Science Daily - Organic Foods

Organic animal farms benefit birds nesting in agricultural environments

Environmental subsidies for agriculture awarded by the European Union aim to improve biodiversity in agricultural environments. A recently completed Finnish study indicates that the proximity of organic animal farms increases bird numbers, and this has enabled environmental subsidies to positively impact bird populations.

Mathematician's breakthrough on non-toxic pest control

Breakthrough 'gene silencing' technique uses naturally occurring soil bacteria to kill specific crop-destroying pests without harming other insects or the environment. Non-toxic pest control could help feed growing global population, boost organic food production and drive bio-fuel production. Experiments show up to 92% more crops survive with this approach compared to no pest control.

Do additives help the soil?

A researcher is using her latest study to question whether soil additives are worth their salt. Despite a decades-long practice, there could be environmental consequences of adding bio-fertilizers into soil. It's common practice for farmers to use bio-fertilizers as a method to improve crop production. These added microorganisms will live in the soil, creating a natural and healthy growing environment.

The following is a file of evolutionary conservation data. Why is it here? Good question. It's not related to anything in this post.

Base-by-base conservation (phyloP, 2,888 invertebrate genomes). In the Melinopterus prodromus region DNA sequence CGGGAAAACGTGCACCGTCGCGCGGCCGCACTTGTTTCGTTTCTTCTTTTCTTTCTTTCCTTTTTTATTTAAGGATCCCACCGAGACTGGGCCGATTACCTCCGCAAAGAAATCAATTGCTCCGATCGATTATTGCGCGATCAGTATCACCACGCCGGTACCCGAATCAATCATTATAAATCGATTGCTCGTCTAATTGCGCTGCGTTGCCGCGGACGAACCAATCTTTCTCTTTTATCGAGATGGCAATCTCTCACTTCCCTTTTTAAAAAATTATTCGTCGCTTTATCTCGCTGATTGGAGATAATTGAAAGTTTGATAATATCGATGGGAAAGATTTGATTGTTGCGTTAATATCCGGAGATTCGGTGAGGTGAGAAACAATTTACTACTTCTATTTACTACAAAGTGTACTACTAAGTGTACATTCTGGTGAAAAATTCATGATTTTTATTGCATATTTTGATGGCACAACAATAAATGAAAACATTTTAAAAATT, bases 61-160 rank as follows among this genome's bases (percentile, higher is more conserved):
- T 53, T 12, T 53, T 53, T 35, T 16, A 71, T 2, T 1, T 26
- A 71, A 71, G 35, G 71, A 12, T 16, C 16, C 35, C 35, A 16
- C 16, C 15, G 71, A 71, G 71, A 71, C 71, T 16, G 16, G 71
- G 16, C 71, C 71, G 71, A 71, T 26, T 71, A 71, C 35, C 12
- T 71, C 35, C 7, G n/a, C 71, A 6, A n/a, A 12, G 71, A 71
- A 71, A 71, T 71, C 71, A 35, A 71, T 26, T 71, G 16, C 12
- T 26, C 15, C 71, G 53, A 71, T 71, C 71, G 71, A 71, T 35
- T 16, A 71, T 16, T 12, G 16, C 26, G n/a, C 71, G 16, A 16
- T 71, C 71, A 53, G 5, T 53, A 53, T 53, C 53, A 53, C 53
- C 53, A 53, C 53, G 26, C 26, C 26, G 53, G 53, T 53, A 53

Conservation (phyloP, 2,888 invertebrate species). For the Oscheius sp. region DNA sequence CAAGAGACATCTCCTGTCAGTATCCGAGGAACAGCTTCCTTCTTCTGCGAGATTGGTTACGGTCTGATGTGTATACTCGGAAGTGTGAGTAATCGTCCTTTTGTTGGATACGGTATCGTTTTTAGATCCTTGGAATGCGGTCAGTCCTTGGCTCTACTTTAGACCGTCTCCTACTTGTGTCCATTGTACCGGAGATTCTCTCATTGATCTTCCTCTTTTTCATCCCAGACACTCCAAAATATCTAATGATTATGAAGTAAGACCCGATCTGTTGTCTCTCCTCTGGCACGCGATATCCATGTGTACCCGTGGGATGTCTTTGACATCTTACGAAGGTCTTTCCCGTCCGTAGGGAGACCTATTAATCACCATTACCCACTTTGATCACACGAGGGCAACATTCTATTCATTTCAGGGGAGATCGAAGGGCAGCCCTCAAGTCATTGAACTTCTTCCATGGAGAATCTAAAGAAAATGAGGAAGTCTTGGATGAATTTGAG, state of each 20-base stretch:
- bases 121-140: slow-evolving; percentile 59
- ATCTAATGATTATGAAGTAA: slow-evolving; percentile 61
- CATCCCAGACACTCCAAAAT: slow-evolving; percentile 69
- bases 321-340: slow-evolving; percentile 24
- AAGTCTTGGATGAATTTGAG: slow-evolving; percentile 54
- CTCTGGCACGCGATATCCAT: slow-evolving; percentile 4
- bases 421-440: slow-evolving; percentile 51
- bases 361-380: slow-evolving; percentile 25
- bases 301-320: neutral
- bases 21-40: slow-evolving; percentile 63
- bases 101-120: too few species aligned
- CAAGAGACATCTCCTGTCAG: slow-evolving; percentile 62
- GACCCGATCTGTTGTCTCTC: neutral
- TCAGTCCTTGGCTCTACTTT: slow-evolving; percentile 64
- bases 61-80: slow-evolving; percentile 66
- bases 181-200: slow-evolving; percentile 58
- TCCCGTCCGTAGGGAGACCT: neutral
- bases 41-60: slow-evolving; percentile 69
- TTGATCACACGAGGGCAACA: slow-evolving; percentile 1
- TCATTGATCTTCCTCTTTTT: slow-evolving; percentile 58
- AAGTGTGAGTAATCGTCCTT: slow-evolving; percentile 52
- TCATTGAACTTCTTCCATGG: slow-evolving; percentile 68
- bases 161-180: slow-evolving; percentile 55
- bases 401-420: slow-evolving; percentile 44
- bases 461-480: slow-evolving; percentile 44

'Right' cover-crop mix good for both Chesapeake and bottom lines

Planting and growing a strategic mix of cover crops not only reduces the loss of nitrogen from farm fields, protecting water quality in the Chesapeake Bay, but the practice also contributes nitrogen to subsequent cash crops, improving yields, according to researchers.

Manure application changes with winter crop can cut nitrogen loss, boost profits

Dairy farmers in the Northeast can improve water quality and boost the profitability of their operations by changing the timing and method of applying manure to their fields in the fall, along with planting rye as a cover crop between corn crops -- or by double-cropping rye and corn, according to researchers.

Food safety: Dung beetles and soil bacteria reduce risk of human pathogens

Food safety regulations increasingly pressure growers to remove hedgerows, ponds and other natural habitats from farms to keep out pathogen-carrying wildlife and livestock. Yet, this could come at the cost of biodiversity. New research encourages the presence of dung beetles and soil bacteria at farms as they naturally suppress E. coli and other harmful pathogens before spreading to humans.